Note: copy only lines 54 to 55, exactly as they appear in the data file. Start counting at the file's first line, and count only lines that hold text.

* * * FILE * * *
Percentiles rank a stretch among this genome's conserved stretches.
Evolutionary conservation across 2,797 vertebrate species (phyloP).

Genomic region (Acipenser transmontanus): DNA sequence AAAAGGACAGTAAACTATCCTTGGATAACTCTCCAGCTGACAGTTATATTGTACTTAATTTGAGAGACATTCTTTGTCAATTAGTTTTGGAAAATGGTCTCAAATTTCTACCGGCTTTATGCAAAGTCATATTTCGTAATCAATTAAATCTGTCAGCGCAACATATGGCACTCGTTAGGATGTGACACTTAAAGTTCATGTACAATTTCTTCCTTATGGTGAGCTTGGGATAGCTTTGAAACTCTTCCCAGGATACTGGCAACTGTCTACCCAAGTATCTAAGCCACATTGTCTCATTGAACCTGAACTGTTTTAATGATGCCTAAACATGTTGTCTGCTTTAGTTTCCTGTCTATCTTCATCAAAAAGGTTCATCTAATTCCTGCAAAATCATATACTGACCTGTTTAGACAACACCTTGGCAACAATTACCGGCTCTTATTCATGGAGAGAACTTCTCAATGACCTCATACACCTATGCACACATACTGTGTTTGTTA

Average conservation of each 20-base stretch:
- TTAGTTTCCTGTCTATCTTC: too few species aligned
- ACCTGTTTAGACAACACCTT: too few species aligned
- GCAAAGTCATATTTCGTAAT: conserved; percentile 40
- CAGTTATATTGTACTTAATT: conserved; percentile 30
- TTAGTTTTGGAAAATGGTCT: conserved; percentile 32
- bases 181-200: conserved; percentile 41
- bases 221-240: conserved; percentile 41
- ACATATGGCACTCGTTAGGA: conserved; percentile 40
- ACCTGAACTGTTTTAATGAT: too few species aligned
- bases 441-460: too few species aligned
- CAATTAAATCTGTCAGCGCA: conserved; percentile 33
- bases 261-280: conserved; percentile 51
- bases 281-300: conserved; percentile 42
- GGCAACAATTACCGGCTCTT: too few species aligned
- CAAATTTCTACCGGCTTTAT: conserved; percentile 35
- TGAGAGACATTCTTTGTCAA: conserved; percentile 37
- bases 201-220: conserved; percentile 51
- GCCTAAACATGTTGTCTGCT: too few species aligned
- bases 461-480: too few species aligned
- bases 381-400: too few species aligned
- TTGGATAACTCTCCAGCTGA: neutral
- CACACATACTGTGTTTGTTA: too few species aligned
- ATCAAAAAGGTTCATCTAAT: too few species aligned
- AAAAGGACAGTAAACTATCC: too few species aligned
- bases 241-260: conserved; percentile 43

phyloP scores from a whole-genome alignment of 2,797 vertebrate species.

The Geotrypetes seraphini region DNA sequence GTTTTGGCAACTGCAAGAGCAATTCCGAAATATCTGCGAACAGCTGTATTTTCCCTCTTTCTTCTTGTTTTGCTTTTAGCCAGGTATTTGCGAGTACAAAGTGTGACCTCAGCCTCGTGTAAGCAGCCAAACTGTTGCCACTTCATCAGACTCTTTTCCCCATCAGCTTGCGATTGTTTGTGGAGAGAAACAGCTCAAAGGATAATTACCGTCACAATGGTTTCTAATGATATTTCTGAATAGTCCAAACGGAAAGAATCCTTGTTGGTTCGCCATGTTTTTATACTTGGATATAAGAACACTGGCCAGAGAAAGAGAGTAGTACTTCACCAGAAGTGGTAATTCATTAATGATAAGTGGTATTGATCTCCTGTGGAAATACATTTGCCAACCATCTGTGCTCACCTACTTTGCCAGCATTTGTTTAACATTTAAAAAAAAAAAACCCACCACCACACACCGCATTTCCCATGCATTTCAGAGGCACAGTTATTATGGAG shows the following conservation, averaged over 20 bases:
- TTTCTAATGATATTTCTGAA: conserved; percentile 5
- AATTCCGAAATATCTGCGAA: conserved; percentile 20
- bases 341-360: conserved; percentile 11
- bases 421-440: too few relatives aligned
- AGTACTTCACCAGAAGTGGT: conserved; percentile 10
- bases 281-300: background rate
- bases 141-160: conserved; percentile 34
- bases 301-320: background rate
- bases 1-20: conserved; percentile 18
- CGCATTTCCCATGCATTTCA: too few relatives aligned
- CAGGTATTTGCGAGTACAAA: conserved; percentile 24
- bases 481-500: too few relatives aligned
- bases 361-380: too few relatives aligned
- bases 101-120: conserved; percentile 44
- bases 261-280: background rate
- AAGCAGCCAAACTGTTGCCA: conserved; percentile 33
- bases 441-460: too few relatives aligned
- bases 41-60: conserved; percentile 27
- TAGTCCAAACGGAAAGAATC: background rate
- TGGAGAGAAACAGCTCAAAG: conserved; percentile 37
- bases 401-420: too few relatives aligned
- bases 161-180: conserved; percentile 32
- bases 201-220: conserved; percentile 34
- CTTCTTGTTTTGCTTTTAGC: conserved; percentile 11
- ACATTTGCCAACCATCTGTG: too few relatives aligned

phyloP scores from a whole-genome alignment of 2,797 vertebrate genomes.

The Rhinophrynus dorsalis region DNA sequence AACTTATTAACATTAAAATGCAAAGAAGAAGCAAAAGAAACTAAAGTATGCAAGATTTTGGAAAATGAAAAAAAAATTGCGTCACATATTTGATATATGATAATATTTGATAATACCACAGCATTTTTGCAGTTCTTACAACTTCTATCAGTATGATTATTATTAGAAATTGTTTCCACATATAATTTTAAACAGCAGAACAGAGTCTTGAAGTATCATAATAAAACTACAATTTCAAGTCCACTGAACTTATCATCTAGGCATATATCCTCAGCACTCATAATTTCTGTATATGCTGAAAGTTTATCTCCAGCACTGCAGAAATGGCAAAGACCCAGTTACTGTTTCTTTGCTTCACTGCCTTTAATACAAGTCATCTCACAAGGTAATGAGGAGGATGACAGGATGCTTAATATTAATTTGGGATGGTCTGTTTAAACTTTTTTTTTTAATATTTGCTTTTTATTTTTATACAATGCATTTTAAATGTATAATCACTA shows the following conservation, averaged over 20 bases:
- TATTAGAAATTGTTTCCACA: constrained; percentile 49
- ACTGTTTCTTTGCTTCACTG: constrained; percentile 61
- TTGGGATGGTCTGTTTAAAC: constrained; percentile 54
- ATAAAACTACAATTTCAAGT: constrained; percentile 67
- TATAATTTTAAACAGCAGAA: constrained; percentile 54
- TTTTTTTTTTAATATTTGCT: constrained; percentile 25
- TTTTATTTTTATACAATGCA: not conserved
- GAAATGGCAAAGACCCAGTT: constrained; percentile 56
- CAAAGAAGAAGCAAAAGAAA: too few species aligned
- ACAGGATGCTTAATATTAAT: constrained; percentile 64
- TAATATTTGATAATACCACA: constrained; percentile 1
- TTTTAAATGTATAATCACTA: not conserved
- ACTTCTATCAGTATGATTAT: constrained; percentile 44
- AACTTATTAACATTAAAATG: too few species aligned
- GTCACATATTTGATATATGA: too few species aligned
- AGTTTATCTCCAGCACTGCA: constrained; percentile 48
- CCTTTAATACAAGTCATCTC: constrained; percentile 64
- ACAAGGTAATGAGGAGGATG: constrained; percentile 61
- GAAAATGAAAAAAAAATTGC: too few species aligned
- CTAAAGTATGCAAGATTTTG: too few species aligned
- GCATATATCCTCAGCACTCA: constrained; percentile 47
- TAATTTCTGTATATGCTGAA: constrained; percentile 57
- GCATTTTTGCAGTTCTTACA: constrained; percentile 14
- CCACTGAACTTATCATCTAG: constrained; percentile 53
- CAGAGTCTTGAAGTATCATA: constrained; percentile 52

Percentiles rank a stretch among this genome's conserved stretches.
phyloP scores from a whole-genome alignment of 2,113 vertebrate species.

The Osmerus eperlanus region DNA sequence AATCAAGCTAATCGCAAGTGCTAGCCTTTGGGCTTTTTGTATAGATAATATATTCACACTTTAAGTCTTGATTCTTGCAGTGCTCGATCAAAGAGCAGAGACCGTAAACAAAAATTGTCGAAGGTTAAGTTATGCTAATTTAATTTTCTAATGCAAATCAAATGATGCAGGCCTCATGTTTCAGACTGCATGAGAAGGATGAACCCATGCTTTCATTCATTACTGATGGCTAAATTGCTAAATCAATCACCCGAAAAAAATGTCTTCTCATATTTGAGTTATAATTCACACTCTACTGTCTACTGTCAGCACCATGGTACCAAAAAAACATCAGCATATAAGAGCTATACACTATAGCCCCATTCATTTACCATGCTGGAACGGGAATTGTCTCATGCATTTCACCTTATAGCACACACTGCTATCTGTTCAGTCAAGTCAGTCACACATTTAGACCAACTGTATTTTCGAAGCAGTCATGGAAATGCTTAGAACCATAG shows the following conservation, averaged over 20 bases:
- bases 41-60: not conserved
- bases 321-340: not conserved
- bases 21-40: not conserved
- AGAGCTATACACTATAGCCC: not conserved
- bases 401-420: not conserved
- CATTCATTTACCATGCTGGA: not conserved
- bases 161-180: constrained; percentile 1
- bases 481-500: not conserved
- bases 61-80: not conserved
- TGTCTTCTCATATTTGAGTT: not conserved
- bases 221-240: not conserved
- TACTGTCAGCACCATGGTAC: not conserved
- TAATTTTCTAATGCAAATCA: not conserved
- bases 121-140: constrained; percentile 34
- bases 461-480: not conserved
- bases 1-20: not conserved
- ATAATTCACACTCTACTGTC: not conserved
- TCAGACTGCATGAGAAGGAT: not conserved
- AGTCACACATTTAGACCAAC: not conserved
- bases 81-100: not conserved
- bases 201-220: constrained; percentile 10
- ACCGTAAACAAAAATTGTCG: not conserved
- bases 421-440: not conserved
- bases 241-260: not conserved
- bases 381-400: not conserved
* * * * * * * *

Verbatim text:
- bases 201-220: conserved; percentile 34
- CTTCTTGTTTTGCTTTTAGC: conserved; percentile 11